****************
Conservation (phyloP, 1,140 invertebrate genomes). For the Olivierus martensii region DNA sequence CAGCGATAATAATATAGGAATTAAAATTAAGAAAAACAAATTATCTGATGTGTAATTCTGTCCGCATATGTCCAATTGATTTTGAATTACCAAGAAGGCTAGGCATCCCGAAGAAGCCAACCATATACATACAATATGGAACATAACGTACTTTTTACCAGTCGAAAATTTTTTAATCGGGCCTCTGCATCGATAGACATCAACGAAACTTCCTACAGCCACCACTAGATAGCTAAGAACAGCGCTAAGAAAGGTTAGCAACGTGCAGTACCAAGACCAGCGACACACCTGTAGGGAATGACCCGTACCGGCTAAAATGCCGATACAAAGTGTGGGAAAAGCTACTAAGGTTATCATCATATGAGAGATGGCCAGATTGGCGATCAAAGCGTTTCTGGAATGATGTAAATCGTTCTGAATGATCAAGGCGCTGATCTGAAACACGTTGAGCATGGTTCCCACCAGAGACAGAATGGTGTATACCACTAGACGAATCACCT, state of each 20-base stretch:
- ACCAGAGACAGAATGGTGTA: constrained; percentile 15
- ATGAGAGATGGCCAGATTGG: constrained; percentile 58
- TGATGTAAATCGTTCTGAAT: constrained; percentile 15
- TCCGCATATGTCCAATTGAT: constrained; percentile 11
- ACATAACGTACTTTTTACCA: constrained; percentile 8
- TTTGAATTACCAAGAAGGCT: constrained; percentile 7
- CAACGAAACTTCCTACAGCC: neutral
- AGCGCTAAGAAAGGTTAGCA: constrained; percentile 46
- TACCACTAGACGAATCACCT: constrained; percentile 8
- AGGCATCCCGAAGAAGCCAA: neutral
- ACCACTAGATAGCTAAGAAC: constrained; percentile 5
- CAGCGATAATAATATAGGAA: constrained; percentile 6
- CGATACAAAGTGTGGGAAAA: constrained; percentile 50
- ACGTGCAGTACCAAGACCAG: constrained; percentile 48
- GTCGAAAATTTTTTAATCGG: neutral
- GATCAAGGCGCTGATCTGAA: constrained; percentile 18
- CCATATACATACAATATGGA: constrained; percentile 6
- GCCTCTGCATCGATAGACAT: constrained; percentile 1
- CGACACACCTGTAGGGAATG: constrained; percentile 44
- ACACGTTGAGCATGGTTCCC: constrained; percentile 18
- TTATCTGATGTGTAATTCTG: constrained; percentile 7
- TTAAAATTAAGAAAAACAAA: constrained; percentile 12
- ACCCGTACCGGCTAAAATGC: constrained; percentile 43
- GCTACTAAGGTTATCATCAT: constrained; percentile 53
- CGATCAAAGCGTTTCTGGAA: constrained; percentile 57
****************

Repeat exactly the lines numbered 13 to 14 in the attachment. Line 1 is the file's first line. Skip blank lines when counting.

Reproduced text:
- CAGCGATAATAATATAGGAA: constrained; percentile 6
- CGATACAAAGTGTGGGAAAA: constrained; percentile 50